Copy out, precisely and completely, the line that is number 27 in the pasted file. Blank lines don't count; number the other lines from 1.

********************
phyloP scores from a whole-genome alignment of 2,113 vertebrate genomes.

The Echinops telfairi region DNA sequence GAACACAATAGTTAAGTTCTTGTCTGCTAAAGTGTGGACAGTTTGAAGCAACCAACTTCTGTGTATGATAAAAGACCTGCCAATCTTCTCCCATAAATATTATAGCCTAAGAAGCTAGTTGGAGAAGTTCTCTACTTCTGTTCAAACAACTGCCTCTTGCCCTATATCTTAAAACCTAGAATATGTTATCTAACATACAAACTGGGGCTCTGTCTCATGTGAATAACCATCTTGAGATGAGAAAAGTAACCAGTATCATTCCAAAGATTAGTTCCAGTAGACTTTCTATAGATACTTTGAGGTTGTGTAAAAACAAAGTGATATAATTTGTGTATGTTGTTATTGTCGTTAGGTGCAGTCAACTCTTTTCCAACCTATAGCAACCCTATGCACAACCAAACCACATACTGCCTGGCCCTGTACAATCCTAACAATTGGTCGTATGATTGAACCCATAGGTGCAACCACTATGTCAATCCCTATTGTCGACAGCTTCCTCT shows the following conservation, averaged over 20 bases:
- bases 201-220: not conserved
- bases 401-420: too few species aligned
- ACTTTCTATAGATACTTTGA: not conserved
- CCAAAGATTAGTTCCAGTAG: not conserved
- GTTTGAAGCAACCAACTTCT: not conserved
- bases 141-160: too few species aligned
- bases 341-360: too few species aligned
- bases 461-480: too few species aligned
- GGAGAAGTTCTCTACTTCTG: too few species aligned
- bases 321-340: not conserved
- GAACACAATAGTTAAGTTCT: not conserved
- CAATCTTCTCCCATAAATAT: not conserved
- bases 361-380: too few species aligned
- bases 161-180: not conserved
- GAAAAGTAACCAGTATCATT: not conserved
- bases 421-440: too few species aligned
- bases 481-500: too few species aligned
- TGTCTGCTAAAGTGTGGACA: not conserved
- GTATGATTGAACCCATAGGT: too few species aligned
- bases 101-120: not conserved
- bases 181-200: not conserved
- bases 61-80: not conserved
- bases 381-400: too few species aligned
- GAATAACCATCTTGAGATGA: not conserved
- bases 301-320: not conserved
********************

- bases 301-320: not conserved